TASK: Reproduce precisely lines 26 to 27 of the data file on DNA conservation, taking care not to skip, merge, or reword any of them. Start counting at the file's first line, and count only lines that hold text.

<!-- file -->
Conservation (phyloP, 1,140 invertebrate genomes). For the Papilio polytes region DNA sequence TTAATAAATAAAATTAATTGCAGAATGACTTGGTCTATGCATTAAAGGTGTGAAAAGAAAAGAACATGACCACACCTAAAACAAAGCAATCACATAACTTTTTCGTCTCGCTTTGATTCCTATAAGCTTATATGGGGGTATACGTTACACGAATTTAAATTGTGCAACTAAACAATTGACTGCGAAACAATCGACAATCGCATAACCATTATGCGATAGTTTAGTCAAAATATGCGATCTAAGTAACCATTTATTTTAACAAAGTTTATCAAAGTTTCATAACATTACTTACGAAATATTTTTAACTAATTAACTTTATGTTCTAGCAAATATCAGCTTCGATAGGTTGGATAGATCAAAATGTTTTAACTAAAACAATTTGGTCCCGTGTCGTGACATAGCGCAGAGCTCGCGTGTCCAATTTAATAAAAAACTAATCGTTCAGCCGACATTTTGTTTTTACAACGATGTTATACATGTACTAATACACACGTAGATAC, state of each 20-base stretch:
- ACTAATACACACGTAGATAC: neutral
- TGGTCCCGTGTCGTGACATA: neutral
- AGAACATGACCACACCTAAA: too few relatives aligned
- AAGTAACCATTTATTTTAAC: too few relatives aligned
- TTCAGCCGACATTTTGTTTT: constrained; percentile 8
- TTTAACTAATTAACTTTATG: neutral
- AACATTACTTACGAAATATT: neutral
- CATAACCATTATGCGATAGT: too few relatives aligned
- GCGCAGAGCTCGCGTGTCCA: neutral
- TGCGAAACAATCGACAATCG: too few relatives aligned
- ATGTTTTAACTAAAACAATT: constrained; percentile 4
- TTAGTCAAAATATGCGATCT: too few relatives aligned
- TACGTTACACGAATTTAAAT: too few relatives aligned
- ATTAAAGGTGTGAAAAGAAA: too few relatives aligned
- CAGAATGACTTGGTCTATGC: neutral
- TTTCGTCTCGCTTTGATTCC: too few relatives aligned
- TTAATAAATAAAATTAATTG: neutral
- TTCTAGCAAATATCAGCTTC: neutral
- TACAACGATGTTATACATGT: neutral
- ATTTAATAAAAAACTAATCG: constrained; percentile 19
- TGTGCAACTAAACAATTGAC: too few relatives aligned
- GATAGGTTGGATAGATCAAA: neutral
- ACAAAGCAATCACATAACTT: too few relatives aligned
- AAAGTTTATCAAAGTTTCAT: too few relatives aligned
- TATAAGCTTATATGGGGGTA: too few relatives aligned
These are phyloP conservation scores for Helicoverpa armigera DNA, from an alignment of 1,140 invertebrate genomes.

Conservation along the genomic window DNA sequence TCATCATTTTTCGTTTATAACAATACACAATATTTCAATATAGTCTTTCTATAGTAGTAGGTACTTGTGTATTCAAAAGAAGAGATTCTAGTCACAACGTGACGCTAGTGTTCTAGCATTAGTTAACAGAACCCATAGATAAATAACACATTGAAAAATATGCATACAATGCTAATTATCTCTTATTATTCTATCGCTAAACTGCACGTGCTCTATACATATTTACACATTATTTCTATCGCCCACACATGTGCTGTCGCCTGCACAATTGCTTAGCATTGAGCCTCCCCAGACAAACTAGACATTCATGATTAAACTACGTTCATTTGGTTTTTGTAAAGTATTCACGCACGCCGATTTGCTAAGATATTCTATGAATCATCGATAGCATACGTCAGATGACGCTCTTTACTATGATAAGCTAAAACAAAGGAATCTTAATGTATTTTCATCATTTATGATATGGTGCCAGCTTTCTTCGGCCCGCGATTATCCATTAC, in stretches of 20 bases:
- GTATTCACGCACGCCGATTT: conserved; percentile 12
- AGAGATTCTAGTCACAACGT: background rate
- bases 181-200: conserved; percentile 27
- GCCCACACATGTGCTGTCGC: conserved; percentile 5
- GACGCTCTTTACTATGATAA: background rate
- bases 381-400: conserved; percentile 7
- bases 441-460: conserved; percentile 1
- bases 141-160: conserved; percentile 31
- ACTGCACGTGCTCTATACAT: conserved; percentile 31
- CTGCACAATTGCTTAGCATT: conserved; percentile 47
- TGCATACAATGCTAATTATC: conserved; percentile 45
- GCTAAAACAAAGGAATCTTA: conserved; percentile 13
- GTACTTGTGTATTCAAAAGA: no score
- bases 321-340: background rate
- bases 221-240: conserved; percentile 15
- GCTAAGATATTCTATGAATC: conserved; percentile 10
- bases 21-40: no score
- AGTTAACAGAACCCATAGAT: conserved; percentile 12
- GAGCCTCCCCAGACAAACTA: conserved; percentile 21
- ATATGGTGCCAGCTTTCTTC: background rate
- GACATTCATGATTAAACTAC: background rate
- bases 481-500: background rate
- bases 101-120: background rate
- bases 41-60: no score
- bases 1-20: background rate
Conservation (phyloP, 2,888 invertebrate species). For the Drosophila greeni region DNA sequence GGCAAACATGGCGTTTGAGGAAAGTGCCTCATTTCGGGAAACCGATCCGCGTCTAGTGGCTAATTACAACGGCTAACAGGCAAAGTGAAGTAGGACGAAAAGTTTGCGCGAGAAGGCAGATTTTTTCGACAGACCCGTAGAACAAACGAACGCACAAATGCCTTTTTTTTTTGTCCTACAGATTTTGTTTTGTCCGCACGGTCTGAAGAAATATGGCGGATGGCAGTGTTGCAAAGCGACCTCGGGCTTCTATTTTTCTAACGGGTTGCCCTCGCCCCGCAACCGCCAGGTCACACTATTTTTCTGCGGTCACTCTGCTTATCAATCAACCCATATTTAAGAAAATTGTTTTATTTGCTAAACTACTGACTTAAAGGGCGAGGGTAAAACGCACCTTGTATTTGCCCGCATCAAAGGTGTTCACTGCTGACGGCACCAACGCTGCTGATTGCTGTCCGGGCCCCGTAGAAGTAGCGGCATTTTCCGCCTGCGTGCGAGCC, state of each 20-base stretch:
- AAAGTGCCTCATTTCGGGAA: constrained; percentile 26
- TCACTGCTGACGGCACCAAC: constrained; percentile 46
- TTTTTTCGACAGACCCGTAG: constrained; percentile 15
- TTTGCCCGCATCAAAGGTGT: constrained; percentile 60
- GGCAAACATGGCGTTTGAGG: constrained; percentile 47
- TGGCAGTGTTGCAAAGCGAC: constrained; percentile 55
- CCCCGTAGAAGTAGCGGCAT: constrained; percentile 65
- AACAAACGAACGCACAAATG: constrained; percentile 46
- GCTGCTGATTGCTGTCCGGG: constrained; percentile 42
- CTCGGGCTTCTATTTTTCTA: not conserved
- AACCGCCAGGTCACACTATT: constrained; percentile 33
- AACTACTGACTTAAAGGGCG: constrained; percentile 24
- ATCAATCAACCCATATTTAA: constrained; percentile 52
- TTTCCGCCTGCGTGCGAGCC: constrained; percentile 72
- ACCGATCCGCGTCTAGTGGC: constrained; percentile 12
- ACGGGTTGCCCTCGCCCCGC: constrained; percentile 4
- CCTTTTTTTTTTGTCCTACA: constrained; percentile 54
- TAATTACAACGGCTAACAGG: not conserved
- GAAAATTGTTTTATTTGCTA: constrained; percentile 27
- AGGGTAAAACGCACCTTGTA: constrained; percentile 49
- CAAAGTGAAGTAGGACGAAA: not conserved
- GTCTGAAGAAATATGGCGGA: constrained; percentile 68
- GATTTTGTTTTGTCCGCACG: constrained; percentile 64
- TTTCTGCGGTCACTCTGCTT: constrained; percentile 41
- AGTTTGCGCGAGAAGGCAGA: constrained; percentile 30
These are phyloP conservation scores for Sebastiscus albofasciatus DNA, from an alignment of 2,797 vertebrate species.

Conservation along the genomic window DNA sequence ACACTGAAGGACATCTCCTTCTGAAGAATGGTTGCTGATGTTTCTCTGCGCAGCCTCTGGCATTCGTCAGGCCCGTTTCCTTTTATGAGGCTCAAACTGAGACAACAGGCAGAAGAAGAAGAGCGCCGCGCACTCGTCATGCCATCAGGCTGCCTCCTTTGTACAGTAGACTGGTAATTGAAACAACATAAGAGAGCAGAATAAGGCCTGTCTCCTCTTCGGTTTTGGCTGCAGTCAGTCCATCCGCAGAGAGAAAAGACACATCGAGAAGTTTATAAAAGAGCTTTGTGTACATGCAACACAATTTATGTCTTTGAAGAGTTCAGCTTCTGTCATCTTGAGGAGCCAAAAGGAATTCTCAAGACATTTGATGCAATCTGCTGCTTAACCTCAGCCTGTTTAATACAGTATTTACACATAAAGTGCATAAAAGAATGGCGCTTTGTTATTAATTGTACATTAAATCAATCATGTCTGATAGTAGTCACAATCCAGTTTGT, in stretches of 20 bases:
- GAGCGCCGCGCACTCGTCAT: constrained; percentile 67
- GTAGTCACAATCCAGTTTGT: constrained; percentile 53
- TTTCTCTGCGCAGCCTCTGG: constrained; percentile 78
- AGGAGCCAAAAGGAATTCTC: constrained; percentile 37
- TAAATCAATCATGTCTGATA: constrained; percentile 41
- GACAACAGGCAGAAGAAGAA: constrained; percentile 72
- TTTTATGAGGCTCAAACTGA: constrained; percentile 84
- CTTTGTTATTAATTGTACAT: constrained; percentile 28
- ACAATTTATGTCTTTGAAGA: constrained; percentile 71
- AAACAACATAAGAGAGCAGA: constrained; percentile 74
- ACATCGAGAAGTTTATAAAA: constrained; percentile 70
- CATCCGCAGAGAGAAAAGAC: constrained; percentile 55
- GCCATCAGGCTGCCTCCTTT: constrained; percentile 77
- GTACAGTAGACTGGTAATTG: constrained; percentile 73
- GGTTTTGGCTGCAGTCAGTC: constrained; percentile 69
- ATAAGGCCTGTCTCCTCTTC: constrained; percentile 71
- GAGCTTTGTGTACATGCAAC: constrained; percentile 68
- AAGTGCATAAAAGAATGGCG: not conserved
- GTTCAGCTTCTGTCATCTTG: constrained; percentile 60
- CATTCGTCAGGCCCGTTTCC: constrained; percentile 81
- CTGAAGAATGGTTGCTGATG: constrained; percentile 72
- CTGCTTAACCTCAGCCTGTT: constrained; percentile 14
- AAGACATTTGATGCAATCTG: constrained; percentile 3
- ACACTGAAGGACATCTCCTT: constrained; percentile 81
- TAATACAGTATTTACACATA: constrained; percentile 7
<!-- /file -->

- TATAAGCTTATATGGGGGTA: too few relatives aligned
These are phyloP conservation scores for Helicoverpa armigera DNA, from an alignment of 1,140 invertebrate genomes.